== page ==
How NOT to Write IT Policies

Part of Aeritae’s mission is to use our hard-won wisdom to help clients create IT environments that go beyond “meeting business need.” We want the results of our work to be systems that allow clients to innovate and deliver exceptional experiences for their employees, partners, clients or customers.

Aeritae Security Capability Leader, Greg Handrick, specializes in Information Security and IT Operations. Below he shares some useful insights into writing IT policies that can help shape your organization for the better. 


Sadly, when it comes to the relationship with their employees, many companies start off by assuming they’ve hired criminals who will lose their data-filled laptop within their first week of employment. I say this because this view comes through so strongly in the first IT Policy many employees see: the infamous “Acceptable Use” policy.

In helping a recent client, these points immediately stood out to me from their Acceptable Use policy:

  • It is 6 pages long (1737 words).
  • The word “prohibited” is used 23 times.
  • The word “allowed” is never used.
  • The phrase “Employees are responsible for exercising good judgment regarding the reasonableness of personal use” appears twice – once on Page 2 and once on Page 5. Notably, this does not appear in the “Personal Use” section, which discusses 9 specific things that are prohibited.
  • This policy was written by the corporate attorney and has been in place, unreviewed and unrevised, since its approval in 2009.
  • It mentions 4 specific social networking platforms; two of these no longer exist (e.g., MySpace).
  • The policy is written to protect the company from liability, and to provide a hammer with which to smash an employee who steps out of line.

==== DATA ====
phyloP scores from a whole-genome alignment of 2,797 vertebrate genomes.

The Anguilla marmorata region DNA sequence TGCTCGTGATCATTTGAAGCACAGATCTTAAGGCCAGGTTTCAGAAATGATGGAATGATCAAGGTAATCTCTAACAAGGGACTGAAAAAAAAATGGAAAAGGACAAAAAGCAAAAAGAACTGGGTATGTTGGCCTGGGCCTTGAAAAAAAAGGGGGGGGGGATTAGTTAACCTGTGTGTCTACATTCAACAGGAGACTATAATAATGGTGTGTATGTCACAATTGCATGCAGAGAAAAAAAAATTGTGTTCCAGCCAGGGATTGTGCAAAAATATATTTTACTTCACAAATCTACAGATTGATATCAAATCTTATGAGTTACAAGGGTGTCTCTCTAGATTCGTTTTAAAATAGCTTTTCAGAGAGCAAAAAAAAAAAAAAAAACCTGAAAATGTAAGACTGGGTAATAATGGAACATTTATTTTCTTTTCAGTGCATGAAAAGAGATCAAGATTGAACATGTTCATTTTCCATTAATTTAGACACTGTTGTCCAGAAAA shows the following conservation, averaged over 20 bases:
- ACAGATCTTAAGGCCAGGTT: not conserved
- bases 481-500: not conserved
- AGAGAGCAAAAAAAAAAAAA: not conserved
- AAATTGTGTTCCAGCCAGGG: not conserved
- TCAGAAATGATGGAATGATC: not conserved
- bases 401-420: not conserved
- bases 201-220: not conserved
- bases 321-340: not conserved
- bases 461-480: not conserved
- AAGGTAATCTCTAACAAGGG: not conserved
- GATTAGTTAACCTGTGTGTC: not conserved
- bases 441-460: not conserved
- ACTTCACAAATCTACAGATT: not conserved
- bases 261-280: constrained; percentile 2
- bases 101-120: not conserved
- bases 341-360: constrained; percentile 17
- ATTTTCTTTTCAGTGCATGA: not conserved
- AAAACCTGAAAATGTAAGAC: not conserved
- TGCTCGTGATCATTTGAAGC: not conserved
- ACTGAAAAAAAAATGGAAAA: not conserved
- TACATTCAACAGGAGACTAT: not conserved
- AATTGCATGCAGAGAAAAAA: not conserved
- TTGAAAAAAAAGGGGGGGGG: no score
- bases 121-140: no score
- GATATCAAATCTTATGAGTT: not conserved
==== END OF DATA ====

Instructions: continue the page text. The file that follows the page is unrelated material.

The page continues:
• There is no evidence that any employee has read, understood, or committed to abiding by the policy.

Contrast this with another client’s policy:

  • It is one and a half pages long (555 words).
  • The entirety of the policy is summed up in this paragraph: “Access to the <Company’s> computers, network, e-mail and Internet systems is provided to Users for the benefit of the Company, allowing Users to perform their job responsibilities. Each User has a responsibility to maintain and enhance the Company’s professional reputation and public image, using these systems in a productive and professional manner. Leadership expects all Users to perform as professionals who are capable of fulfilling this responsibility without the need for a detailed list of “dos and don’ts”.
  • The remainder of this short document consists of guidelines that clarify the User’s responsibility and expectations of behavior. To keep the lawyers happy, we told the employees that they should have no expectation of privacy on company equipment.
  • The policy is written by people who know the target audience, and who want to give employees a framework that flexes to accommodate new situations as they occur.
  • Reviewed and renewed annually, each employee re-reads and attests that they will abide by the policy (keeping it relatively fresh in their minds).

Let’s face the observed facts. Most employees:

  1. Are not lawyers
  2. When faced with a 6-page document, will skip to the end and sign it just to be done.
  3. Even if they read the policy, will not remember details 3 months later. Nor 3 years later.

With that said, I’ll try to bring this post back to the realm of useful guidance. How many times have you seen the HR adage “our greatest asset is our people”? Well-written IT policy is an effective tool that guides employees away from behavior that weakens IT security or regulatory compliance. 

Good policy can demonstrate treating people as a valued asset– if you do these things:

  • Show the right path, rather than bludgeoning the employee with a list of prohibitions.
  • Trust that your employees are adults who want to do the right thing.
  • Keep it concise. Make the policy readable and avoid legal-ese.
  • Even though you trust them, remind your employees annually (at a minimum) of the expected behavior.

And if you’re unable to do these things, at least you can be confident that your employees aren’t performing any prohibited behaviors on MySpace.


For further help on this topic, contact us!

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Greg Handrick

Security Capability Leader, AERITAE